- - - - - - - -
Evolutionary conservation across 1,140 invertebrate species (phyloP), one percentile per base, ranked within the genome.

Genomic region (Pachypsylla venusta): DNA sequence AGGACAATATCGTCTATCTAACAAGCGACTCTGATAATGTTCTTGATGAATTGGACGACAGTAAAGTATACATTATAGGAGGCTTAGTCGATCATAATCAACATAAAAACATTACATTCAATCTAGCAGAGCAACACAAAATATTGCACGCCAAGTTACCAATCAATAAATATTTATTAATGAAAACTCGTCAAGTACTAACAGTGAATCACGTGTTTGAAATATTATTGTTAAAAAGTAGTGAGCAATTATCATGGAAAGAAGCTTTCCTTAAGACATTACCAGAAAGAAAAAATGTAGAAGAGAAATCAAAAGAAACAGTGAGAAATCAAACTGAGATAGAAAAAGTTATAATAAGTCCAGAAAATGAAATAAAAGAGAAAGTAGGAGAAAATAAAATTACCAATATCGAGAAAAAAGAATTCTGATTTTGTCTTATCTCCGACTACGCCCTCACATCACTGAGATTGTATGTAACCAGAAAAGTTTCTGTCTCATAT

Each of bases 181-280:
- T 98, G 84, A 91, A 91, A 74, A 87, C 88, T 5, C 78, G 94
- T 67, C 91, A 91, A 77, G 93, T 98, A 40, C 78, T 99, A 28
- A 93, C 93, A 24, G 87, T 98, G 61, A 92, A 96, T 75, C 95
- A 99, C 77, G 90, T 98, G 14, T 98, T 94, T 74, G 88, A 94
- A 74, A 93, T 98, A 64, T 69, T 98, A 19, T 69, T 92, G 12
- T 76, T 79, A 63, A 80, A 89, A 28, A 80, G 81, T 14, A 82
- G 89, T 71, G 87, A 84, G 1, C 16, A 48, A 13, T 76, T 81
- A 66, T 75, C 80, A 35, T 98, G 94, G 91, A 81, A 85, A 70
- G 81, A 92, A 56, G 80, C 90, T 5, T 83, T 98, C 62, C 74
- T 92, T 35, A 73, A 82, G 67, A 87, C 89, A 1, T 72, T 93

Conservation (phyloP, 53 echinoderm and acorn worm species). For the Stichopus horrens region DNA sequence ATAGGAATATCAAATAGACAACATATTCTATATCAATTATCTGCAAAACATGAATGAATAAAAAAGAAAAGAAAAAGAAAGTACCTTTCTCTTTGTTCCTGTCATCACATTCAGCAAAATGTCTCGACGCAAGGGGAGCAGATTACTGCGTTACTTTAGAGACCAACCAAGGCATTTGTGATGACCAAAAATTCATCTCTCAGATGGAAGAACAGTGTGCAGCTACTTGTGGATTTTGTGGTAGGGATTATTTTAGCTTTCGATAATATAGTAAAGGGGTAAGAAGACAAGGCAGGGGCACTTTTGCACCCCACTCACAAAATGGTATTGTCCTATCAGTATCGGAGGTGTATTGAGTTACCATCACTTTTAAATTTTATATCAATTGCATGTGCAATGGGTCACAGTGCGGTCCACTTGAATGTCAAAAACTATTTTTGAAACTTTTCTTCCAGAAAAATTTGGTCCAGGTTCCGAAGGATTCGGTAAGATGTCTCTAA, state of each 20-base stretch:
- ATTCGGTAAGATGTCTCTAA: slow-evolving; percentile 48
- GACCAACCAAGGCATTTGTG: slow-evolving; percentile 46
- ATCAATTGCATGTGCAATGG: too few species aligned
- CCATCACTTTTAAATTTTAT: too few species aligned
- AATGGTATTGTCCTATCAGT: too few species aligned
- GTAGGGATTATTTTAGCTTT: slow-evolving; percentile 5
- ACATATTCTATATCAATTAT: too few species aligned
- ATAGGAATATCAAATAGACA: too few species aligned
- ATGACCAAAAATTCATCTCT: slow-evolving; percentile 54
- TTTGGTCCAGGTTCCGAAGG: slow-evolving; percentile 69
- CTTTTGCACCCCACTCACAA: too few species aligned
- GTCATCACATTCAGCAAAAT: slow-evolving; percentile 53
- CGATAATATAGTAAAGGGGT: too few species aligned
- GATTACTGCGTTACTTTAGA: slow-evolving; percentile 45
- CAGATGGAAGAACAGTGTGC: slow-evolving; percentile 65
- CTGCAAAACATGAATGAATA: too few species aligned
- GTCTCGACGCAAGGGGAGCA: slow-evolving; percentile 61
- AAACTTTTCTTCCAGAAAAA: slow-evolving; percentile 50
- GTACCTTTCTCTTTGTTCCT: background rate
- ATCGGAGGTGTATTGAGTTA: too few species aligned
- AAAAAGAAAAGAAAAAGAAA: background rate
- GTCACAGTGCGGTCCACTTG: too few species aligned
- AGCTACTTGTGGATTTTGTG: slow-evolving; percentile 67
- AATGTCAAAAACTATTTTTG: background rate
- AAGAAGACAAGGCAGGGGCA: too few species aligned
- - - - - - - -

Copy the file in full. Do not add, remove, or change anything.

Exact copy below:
Evolutionary conservation across 1,140 invertebrate species (phyloP), one percentile per base, ranked within the genome.

Genomic region (Pachypsylla venusta): DNA sequence AGGACAATATCGTCTATCTAACAAGCGACTCTGATAATGTTCTTGATGAATTGGACGACAGTAAAGTATACATTATAGGAGGCTTAGTCGATCATAATCAACATAAAAACATTACATTCAATCTAGCAGAGCAACACAAAATATTGCACGCCAAGTTACCAATCAATAAATATTTATTAATGAAAACTCGTCAAGTACTAACAGTGAATCACGTGTTTGAAATATTATTGTTAAAAAGTAGTGAGCAATTATCATGGAAAGAAGCTTTCCTTAAGACATTACCAGAAAGAAAAAATGTAGAAGAGAAATCAAAAGAAACAGTGAGAAATCAAACTGAGATAGAAAAAGTTATAATAAGTCCAGAAAATGAAATAAAAGAGAAAGTAGGAGAAAATAAAATTACCAATATCGAGAAAAAAGAATTCTGATTTTGTCTTATCTCCGACTACGCCCTCACATCACTGAGATTGTATGTAACCAGAAAAGTTTCTGTCTCATAT

Each of bases 181-280:
- T 98, G 84, A 91, A 91, A 74, A 87, C 88, T 5, C 78, G 94
- T 67, C 91, A 91, A 77, G 93, T 98, A 40, C 78, T 99, A 28
- A 93, C 93, A 24, G 87, T 98, G 61, A 92, A 96, T 75, C 95
- A 99, C 77, G 90, T 98, G 14, T 98, T 94, T 74, G 88, A 94
- A 74, A 93, T 98, A 64, T 69, T 98, A 19, T 69, T 92, G 12
- T 76, T 79, A 63, A 80, A 89, A 28, A 80, G 81, T 14, A 82
- G 89, T 71, G 87, A 84, G 1, C 16, A 48, A 13, T 76, T 81
- A 66, T 75, C 80, A 35, T 98, G 94, G 91, A 81, A 85, A 70
- G 81, A 92, A 56, G 80, C 90, T 5, T 83, T 98, C 62, C 74
- T 92, T 35, A 73, A 82, G 67, A 87, C 89, A 1, T 72, T 93

Conservation (phyloP, 53 echinoderm and acorn worm species). For the Stichopus horrens region DNA sequence ATAGGAATATCAAATAGACAACATATTCTATATCAATTATCTGCAAAACATGAATGAATAAAAAAGAAAAGAAAAAGAAAGTACCTTTCTCTTTGTTCCTGTCATCACATTCAGCAAAATGTCTCGACGCAAGGGGAGCAGATTACTGCGTTACTTTAGAGACCAACCAAGGCATTTGTGATGACCAAAAATTCATCTCTCAGATGGAAGAACAGTGTGCAGCTACTTGTGGATTTTGTGGTAGGGATTATTTTAGCTTTCGATAATATAGTAAAGGGGTAAGAAGACAAGGCAGGGGCACTTTTGCACCCCACTCACAAAATGGTATTGTCCTATCAGTATCGGAGGTGTATTGAGTTACCATCACTTTTAAATTTTATATCAATTGCATGTGCAATGGGTCACAGTGCGGTCCACTTGAATGTCAAAAACTATTTTTGAAACTTTTCTTCCAGAAAAATTTGGTCCAGGTTCCGAAGGATTCGGTAAGATGTCTCTAA, state of each 20-base stretch:
- ATTCGGTAAGATGTCTCTAA: slow-evolving; percentile 48
- GACCAACCAAGGCATTTGTG: slow-evolving; percentile 46
- ATCAATTGCATGTGCAATGG: too few species aligned
- CCATCACTTTTAAATTTTAT: too few species aligned
- AATGGTATTGTCCTATCAGT: too few species aligned
- GTAGGGATTATTTTAGCTTT: slow-evolving; percentile 5
- ACATATTCTATATCAATTAT: too few species aligned
- ATAGGAATATCAAATAGACA: too few species aligned
- ATGACCAAAAATTCATCTCT: slow-evolving; percentile 54
- TTTGGTCCAGGTTCCGAAGG: slow-evolving; percentile 69
- CTTTTGCACCCCACTCACAA: too few species aligned
- GTCATCACATTCAGCAAAAT: slow-evolving; percentile 53
- CGATAATATAGTAAAGGGGT: too few species aligned
- GATTACTGCGTTACTTTAGA: slow-evolving; percentile 45
- CAGATGGAAGAACAGTGTGC: slow-evolving; percentile 65
- CTGCAAAACATGAATGAATA: too few species aligned
- GTCTCGACGCAAGGGGAGCA: slow-evolving; percentile 61
- AAACTTTTCTTCCAGAAAAA: slow-evolving; percentile 50
- GTACCTTTCTCTTTGTTCCT: background rate
- ATCGGAGGTGTATTGAGTTA: too few species aligned
- AAAAAGAAAAGAAAAAGAAA: background rate
- GTCACAGTGCGGTCCACTTG: too few species aligned
- AGCTACTTGTGGATTTTGTG: slow-evolving; percentile 67
- AATGTCAAAAACTATTTTTG: background rate
- AAGAAGACAAGGCAGGGGCA: too few species aligned